World's best ready for HSBC Match Play
Vijay Singh and Ernie Els, the world's top two players, could not be more confident going into the World Match Play Championship starting at Wentworth on Thursday.
Singh has enjoyed a magnificent year, winning eight tournaments to end Tiger Woods's five-year reign as world number one.
Els has put behind him the disappointment of failing to add to his three career major titles despite being in contention on the final day at each of the four 2004 majors.
"I am as happy as I have ever been," the 34-year-old South African told reporters on Wednesday. "In golfing terms I could see myself achieving more but away from the course things are wonderful."
Els, whose English home backs on to the Wentworth course, won the WGC-American Express Championship at Mount Juliet, Ireland this month to ease his major frustrations.
"I definitely felt disappointed after the U.S. PGA (in August)," Els said. "It took a while to get over it but I tried to re-evaluate my year and decided I had to look to the future and be positive.
"Mount Juliet was a big win for me as I was very committed to playing well that week. It was a fresh start to the end of my year."
Els, seeking a record sixth Match Play title, begins his defence against Briton Scott Drummond, who sprung to prominence when, ranked 435th in the world, he won the prestigious Volvo PGA Championship at Wentworth in May.
"Scott shot 64 here to win here last time so that shows what sort of player he is," Els said. "I need to go out there and perform and I'm not even thinking about winning my sixth title."
Singh starts his quest for a second Match Play crown against experienced German Bernhard Langer, who is also riding the crest of a wave after captaining Europe to a crushing victory over the United States in last month's Ryder Cup.
"Bernhard knows the golf course as well as his own back yard and he is a tough competitor," said the 41-year-old Fijian. "But I am playing well and the course favours long hitters."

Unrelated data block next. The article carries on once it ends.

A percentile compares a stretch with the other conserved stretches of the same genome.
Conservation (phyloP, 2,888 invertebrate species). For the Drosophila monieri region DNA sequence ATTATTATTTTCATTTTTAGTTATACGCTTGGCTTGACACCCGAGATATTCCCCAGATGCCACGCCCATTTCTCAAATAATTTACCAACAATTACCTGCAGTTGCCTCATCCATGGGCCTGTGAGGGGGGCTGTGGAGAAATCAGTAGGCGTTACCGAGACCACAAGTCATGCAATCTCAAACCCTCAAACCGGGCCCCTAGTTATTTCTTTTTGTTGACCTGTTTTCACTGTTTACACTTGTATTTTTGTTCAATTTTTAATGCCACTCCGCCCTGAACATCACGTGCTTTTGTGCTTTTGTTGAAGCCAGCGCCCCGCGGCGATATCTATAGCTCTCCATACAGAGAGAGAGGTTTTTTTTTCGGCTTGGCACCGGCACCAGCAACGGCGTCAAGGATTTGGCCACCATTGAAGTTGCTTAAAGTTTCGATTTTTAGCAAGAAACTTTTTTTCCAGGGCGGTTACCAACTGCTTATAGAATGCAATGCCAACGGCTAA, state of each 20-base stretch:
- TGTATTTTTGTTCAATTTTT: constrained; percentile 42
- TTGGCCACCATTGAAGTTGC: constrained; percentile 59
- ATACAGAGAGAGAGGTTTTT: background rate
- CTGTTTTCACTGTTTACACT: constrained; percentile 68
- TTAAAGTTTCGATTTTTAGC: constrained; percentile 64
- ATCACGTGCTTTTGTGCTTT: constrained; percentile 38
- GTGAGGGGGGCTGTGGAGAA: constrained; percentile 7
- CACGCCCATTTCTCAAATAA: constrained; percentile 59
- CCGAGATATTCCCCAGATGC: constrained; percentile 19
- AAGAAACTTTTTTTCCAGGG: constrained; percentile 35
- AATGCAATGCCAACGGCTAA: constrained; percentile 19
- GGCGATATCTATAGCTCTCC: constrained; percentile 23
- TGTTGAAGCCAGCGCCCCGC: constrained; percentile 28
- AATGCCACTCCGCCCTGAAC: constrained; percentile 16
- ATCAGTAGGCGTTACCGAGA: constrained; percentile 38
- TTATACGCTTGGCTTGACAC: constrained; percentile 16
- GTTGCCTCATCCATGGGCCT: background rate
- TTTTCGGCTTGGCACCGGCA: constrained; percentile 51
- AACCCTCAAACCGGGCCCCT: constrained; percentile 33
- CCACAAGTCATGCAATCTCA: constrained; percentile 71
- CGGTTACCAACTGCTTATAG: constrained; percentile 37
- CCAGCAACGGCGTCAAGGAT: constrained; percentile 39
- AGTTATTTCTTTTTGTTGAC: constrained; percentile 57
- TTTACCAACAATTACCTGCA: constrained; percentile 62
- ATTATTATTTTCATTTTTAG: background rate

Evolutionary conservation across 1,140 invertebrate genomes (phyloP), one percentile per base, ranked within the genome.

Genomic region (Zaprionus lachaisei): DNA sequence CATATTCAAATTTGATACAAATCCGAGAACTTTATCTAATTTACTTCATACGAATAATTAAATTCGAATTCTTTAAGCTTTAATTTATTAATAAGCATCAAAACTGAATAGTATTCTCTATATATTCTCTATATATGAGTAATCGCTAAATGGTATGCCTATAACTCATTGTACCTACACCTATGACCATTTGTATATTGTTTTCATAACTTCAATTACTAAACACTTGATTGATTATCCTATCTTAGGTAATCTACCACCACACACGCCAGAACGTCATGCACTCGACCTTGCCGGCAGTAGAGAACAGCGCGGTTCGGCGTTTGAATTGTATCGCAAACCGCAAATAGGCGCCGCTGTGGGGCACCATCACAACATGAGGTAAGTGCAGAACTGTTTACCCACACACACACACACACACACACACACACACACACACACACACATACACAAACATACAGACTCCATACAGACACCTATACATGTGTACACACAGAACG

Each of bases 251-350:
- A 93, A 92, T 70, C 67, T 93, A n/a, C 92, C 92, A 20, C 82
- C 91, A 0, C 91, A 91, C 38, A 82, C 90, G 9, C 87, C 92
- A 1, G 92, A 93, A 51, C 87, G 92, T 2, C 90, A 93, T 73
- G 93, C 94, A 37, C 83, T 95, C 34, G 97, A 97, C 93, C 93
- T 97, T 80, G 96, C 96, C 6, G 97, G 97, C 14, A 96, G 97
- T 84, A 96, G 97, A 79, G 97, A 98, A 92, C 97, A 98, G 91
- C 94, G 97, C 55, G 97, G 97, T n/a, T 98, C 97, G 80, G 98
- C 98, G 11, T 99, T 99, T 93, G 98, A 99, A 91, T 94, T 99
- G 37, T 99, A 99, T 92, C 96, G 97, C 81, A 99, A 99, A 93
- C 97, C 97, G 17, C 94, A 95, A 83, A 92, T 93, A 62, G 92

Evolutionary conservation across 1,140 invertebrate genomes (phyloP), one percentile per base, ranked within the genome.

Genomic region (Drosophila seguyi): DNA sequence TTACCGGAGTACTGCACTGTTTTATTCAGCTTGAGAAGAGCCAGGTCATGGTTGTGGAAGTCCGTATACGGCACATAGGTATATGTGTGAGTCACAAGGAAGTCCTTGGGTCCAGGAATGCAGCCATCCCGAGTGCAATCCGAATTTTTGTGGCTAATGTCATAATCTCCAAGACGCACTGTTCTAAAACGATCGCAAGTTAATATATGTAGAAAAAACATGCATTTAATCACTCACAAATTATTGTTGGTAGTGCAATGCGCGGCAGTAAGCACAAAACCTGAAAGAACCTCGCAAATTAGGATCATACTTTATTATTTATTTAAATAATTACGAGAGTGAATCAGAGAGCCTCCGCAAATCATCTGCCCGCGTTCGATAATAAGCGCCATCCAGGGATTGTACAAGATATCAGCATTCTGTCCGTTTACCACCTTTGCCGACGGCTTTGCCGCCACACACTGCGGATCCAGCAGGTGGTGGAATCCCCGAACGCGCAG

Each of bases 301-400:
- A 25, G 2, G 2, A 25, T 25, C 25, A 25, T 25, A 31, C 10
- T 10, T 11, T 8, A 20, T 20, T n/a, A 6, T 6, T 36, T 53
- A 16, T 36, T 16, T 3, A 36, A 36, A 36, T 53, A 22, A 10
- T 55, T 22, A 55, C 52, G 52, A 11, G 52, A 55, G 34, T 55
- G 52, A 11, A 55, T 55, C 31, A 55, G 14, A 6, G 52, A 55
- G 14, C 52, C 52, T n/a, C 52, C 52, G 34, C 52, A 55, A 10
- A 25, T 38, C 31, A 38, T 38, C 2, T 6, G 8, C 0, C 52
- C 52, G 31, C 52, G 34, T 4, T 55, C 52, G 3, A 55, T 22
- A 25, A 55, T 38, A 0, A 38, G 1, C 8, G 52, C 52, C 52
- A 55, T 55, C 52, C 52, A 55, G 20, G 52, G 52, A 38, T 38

Singh is relishing being the world's top-ranked player.
"There is definitely more pressure on your score as the number one but I am enjoying it," Singh said. "I have handled the tension okay since I became number one."
Both Els and Singh said they would be happy if the seedings work out and they meet over 36 holes in Sunday's final.
"I think it could be a great match and I hope it happens," Singh said.
Els was full of praise for the Fijian, though he admitted part of him would prefer to play a different opponent in the final.
"Vijay has had an unbelievable year," Els said. "He's won a major and seven other tournaments and he has dominated world golf.
"It would be great to play Vijay in the final but I would really like to see him taken out before then," Els added.
In other first-round matches, Frenchman Thomas Levet plays Canadian Mike Weir, South African Retief Goosen, the U.S.Open champion, meets American Jeff Maggert, Briton Lee Westwood takes on British Open champion Todd Hamilton of the United States and Spain's Miguel Angel Jimenez faces American Steve Flesch.
Ireland's Padraig Harrington tackles American Chris Riley and Angel Cabrera of Argentina plays South Korean K.J.Choi.
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